Spend Your Halloween With Indie Rock Pioneers Sebadoh + Free MP3 Download


Being kicked out of a band sucks. Especially when that band is Dinosaur Jr., one of the most genre-defying indie bands of an era. So what’s the best way to recover? Well, if you’re Lou Barlow, you simply start another band, one whose legacy is just as important, whose fans are just as rabid, and whose songs are just as impressive as your old one. That band is Sebadoh.

Sebadoh are a shimmering pile of noise, layered with pop hooks and lacerating guitars. Part of the original wave of lo-fi artists, they are one of the few bands that can lay claim to the title of  Modern Indie Rock Pioneers. Their songs have a distinct four-track quality to them—like they’re boiled down to their essence through sheer necessity. There is nothing extraneous. Every piece fits.

The story of Sebadoh is really that of Lou Barlow. He’s the band’s central figure, hosting a revolving cast of collaborators and contributing songwriters. He boasts one of the most impressive indie-rock resumes around, having co-founded two of the most important bands of the early indie-rock scene: Dinosaur Jr. and Sebadoh, not to mention modest chart success with side project Folk Implosion.

Barlow had already been writing for years by the time he was asked to leave Dinosaur Jr. So with a collection of raspy four-track tapes and a gift for pop melodies, he set to work on a new project with collaborator Eric Gaffney. Combining Barlow’s pop sensibilities with Gaffney’s affection for dissonance, they forged the wide range of the band’s sound, quickly building a cult following.

For the last part of the 90s Barlow kept himself busy with a number of side projects, including solo records and unlikely chart heroes Folk Implosion. Similarly to Sebadoh, Folk Implosion’s beginnings sprang from a bedroom recording project. However, the band wound up achieving a degree of chart success that Sebadoh, Barlow’s primary focus, never seemed to attain. The last few years have seen the release of Barlow’s first truly solo albums, which are a stark contrast to his normal material, channeling a much more sedate, acoustic sound.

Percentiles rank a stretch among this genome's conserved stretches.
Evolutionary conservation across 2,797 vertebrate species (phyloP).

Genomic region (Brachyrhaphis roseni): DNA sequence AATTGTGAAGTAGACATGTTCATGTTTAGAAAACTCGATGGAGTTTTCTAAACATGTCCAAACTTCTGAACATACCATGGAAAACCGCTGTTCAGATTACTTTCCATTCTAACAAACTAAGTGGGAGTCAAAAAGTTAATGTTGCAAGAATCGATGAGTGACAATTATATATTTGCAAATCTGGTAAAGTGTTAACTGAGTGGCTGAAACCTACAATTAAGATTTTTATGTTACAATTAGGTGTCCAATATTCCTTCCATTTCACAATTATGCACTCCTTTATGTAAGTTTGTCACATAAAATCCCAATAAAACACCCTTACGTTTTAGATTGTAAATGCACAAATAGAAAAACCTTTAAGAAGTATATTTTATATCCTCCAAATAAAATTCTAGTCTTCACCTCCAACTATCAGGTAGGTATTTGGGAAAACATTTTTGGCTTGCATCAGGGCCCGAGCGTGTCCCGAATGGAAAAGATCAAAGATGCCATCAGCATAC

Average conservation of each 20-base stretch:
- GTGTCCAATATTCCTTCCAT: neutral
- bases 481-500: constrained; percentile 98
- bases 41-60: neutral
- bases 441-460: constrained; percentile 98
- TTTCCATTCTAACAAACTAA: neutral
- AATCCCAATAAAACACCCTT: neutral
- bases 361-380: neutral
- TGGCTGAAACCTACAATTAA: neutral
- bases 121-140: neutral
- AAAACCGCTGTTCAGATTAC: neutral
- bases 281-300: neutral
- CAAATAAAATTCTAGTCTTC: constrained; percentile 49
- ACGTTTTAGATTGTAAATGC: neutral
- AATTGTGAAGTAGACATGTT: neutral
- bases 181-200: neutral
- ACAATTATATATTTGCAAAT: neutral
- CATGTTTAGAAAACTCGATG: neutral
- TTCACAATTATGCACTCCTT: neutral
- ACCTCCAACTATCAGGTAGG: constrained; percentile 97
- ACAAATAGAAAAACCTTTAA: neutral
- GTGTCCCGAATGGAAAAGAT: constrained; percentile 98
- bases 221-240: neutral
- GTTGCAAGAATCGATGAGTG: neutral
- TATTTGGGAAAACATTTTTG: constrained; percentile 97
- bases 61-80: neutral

Sebadoh are perhaps best known for the lo-fi elegance of the albums Bubble and Scrapes and Bakesale— the latter of which was made after the departure of co-founder Eric Gaffney. Stepping in was Jason Lowenstein, the drummer-turned-songwriter whose material became increasingly important to the band’s sound.

For a guy who was kicked out of such an essential band, Lou Barlow has coped pretty well. That’s part of why he has been so successful. Whatever vehicle his songs are being delivered in—be it Sebadoh, Folk Implosion, or solo—it is clear that this is a guy who writes songs because he loves it. As the wheel of slacker nostalgia comes careening back around, it would be easy to think that they are just riding the wave back into the spotlight. But one thing is for sure, Sebadoh would likely be putting the same enthusiasm into their music if it was still being recorded on a four-track in a bedroom.

-Ross Martin

*See Barlow and Co. as Sebadoh when they perform live at the High Noon Saloon this Halloween night!  Get your tickets here


Sebadoh – “Give Up”


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